A House subcommittee endorsed Tuesday a bill to ban importing foreign, low-level radioactive waste — which would block an EnergySolutions proposal to import 20,000 tons of it from Italy, process it in Tennessee and dump it in Utah's western desert.
EnergySolutions conceded after the vote that the bill pushed by Rep. Jim Matheson, D-Utah, and Bart Gordon, D-Tenn., likely will soon pass the full House, but said the Senate may block it.
Rep. Edward Markey, D-Mass., chairman of the House Commerce Subcommittee on Energy and Environment, said before his panel passed the bill on a voice vote, "We on the committee will not allow the United States to be the world's dumping ground."
Afterward, Jill Sigal, executive vice president of strategic planning for EnergySolutions, said, "No one can term 4.3 acres in Utah as a (world) dumping ground for anything."
Her company has proposed to use no more than 4.3 acres at its Clive, Tooele County, facility for disposing foreign low-level radioactive waste, such as lab coats, shoe coverings, cleaning cloths and similar materials used by workers at nuclear power plants.
She added that while she expects that the House will pass the bill, "When the bill gets over to the Senate, I think there are many senators who will take a close look at this issue and share our view."
EnergySolutions has said the importation is not dangerous and would create U.S. jobs. It added that blocking importation of waste would hurt its competitive ability to compete to create similar disposal sites abroad, and to compete for services to foreign nuclear facilities.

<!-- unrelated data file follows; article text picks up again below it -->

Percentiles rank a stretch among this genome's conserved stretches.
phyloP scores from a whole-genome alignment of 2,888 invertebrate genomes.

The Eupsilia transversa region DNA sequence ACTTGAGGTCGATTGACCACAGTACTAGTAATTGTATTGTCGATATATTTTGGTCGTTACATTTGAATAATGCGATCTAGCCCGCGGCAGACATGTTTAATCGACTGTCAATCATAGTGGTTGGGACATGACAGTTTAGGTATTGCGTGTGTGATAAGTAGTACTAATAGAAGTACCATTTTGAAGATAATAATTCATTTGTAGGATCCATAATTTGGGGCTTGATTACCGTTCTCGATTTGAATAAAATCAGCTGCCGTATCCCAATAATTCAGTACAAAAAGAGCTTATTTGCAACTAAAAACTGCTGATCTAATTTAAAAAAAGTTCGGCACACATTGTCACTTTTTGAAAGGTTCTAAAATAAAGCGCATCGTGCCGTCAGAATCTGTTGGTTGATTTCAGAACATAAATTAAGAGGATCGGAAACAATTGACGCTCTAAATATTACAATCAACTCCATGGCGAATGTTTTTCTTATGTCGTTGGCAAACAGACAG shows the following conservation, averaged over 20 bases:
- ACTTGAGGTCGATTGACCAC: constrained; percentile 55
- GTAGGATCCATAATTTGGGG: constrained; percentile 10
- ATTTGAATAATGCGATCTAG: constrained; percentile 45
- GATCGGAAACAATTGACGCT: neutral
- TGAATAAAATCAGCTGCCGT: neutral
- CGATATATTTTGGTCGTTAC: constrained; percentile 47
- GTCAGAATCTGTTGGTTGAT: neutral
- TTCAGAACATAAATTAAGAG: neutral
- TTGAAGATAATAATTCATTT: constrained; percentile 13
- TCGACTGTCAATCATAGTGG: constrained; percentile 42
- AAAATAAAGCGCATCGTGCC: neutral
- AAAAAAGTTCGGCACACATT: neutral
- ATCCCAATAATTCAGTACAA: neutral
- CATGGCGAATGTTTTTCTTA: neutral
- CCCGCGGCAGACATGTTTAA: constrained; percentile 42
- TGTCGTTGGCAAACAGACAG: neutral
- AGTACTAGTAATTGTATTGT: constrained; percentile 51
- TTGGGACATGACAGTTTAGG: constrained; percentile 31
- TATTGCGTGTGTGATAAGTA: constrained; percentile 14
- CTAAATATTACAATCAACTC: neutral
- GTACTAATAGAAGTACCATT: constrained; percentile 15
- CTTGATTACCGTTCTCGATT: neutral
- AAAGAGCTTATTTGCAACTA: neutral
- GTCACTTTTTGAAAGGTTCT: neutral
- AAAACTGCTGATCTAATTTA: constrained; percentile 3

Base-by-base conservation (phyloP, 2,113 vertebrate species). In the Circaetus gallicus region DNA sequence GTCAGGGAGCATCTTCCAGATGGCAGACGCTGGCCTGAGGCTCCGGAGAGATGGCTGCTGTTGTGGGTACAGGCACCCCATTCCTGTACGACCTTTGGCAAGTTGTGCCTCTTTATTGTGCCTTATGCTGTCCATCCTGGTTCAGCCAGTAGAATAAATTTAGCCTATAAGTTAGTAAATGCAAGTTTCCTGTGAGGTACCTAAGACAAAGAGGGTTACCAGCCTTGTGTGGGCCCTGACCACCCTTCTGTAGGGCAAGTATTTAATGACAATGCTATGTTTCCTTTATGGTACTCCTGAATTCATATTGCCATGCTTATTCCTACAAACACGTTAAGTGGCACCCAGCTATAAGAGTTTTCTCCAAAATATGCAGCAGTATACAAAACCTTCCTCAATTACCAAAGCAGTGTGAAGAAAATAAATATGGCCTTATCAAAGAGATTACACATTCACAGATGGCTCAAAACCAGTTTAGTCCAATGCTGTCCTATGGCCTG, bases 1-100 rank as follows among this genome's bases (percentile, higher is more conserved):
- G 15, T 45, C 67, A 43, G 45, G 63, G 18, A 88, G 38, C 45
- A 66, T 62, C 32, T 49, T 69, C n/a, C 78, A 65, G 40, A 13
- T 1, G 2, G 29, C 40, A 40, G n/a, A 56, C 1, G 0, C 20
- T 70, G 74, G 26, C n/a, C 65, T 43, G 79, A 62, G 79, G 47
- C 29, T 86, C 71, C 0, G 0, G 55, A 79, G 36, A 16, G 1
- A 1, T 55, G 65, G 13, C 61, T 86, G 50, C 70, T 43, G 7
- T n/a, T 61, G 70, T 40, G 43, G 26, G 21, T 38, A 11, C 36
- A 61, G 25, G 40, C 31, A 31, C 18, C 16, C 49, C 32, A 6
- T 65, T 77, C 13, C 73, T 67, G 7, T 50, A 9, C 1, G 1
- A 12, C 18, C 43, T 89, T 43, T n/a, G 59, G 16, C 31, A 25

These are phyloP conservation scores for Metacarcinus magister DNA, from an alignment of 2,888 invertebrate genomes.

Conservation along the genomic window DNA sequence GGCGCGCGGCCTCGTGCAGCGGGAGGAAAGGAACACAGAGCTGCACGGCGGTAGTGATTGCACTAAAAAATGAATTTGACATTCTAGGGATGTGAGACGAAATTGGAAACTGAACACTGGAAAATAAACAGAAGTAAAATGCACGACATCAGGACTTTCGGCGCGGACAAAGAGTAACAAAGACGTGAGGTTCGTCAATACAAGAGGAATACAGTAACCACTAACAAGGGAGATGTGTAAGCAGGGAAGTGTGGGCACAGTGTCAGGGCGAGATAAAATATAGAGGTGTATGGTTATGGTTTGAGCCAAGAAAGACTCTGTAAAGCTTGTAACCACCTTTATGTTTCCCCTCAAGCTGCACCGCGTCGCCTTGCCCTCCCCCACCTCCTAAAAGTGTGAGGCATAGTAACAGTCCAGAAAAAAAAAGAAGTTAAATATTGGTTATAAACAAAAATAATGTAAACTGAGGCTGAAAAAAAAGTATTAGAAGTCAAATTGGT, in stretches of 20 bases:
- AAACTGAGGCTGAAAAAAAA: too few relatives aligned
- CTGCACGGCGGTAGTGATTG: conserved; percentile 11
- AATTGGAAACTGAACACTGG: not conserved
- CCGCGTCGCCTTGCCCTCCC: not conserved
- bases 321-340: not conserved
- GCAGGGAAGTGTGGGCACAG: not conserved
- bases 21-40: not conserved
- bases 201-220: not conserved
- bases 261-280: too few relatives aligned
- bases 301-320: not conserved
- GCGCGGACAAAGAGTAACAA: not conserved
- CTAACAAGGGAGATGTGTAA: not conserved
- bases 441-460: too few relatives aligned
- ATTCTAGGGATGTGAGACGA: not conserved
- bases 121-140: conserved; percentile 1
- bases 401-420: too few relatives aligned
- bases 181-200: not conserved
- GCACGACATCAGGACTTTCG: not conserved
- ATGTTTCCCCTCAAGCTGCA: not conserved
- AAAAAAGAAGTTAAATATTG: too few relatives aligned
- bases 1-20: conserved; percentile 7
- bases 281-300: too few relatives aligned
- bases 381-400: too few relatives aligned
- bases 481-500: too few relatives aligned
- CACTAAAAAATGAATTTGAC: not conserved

Matheson told the committee that the United States has limited space currently approved to dispose of its own low-level radioactive waste, and should protect it for its own use — especially as nuclear power is becoming more important amid concerns about climate change.
However, Sigal said the U.S. General Accountability Office and the Nuclear Regulatory Commission both have said that they see no capacity problem for low-level waste far into the future.
Matheson also told the committee, "This is an effort to put the United States in the same position as all the other countries in the world because no other country accepts this waste, and we should not as well."
Matheson added after the vote, "Utahns have spoken loudly and clearly in their opposition to being a dumping ground for the world's nuclear garbage. In addition, with increasing domestic demand for radioactive waste storage and finite storage capacity, I see no good reason, as public policy, that Italy, Great Britain, Brazil, Mexico and other countries shouldn't handle their own nuclear waste."
The House Energy and Commerce Committee is slated to vote on the bill Thursday.
While the legislative battle proceeds, a court battle on the same issue also is pending.
EnergySolutions successfully argued in federal court that it is a private facility and not part of a national compact system set up to let regions control what nuclear-plant wastes they may import, so Utah and a Northwest compact could not stop it from importing foreign waste.
That case is now on appeal.
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